CCA to kick off petition drive for bond issue
By Chris Umscheid
North Liberty Leader
OXFORD– The Clear Creek Amana (CCA) school district is ramping up its efforts to get the word out about its space woes, as a Feb. 4 bond issue referendum grows nearer.
Superintendent Tim Kuehl laid out the details of a petition drive during the school board of director’s work session Wednesday, Sept. 18, at Clear Creek Elementary in Oxford. The drive, to be held in early October, will deploy advocates for the district seeking signatures on a petition calling for the election. Between now and then, the board and administration will get a dollar estimate for the proposed new elementary, middle school expansion and renovation, and expansion of the high school. Keith Johnk with Shive-Hattery will go over the latest facilities proposal and cost estimates during a special work session Wednesday, Sept. 25, at the high school. Kuehl noted the eventual ballot must contain a dollar figure.
The ballot will also be crafted in broad terms in case circumstances dictate a change. The district can only do what the ballot specifies, so general wording is key to staying within the law and accommodating space needs. Kuehl also said the site for the new elementary– undetermined at this time– would also be public knowledge ahead of the vote.
Kuehl said based on the number of people eligible to vote in the district and the number that participated in past elections, only 134 signatures will be required to authorize the election. Iowa law dictates that the district is not allowed to spend money on the campaign. Also, Superintendent Kuehl, school administrators, and board members cannot solicit for signatures or campaign for the bond issue; they can answer questions and provide facts, but must not advocate its passage. In their place, constituents who are not district officials but support the bond will try to turn out the vote.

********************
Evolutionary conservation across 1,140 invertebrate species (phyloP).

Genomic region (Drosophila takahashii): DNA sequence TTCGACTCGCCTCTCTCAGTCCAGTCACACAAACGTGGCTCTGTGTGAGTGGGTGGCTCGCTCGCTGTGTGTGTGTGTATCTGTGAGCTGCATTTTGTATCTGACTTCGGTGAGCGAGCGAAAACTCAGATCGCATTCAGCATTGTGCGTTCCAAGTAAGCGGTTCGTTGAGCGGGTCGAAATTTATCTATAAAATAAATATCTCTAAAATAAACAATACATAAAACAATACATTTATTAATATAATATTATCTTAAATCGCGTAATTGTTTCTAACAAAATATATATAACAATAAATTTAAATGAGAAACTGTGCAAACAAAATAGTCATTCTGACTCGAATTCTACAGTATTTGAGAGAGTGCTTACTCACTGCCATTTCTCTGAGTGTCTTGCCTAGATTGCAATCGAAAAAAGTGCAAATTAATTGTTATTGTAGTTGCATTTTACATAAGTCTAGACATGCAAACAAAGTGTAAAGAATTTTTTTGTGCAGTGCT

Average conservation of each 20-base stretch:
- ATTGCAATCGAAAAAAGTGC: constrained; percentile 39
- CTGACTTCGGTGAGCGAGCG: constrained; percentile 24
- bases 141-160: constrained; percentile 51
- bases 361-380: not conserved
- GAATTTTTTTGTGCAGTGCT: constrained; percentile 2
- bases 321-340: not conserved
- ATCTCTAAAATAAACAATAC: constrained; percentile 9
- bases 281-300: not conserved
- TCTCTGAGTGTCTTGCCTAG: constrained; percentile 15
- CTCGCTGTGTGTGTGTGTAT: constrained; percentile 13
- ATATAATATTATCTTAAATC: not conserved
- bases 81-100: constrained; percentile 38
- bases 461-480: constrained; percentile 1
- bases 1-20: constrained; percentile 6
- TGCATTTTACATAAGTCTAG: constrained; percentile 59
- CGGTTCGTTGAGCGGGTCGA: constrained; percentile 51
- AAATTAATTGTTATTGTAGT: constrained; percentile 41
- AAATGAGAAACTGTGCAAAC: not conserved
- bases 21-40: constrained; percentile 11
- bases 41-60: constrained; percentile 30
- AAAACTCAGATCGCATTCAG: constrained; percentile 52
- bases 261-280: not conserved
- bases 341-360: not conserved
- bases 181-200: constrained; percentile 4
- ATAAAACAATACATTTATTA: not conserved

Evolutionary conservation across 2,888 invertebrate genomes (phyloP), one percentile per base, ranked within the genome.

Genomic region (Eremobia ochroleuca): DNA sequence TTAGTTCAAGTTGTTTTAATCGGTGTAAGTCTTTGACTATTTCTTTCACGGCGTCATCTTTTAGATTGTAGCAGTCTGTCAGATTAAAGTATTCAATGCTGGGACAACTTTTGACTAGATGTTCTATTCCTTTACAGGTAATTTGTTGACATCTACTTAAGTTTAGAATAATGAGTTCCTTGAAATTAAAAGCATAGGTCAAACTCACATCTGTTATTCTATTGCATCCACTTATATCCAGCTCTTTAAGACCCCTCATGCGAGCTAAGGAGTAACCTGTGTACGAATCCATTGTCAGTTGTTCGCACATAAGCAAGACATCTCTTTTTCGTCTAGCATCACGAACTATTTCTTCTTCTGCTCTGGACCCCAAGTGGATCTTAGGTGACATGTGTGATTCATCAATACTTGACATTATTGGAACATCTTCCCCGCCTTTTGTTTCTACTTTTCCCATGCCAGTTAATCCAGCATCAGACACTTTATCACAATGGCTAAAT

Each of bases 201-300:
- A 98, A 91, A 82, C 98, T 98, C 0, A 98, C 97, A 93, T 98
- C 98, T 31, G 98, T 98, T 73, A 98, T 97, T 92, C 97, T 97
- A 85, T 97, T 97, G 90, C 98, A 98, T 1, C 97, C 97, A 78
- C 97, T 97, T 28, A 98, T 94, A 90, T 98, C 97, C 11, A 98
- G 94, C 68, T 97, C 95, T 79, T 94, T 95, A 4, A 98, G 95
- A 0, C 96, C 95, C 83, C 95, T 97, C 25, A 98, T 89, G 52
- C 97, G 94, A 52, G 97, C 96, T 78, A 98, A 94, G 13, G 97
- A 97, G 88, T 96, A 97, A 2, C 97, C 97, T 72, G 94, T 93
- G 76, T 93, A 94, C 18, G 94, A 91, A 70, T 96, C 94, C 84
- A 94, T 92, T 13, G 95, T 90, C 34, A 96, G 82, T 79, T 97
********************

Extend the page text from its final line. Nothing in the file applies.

“These people are going to be critical to the success of this,” Kuehl said. Their mission will initially be to secure the necessary signatures, and then to spread the word to as many patrons of the district and in as many venues as possible. Residents of the district can expect to see flyers tacked up in local businesses, churches and possibly included with their water bill in some communities. A social media blitz via Facebook and Twitter will also be unleashed.
Shawna Colvin, a member of the facilities committee and veteran of the last bond issue campaign in 2006, told the board a political action committee (PAC) was formed to do the campaigning. Through donations to the PAC, they were able to publish brochures and other materials. The PAC can also run a phone bank on election day to remind voters and make a final plea for passage.
Board members listed several members of the community and some former board members who would likely support the petition drive. A training session is scheduled for Monday, Oct. 7, with the board accepting the signatures the week of Oct. 14.
On a related note, Kuehl said North Bend Elementary School, which was recently expanded with additional classrooms, is seeing an expected surge in students. What was unexpected is that the incoming students are second graders, necessitating adding a second grade section to keep class sizes down. As a result, a teachers’ lounge– previously an improvised classroom before the new pod was completed– is once again serving as a makeshift classroom.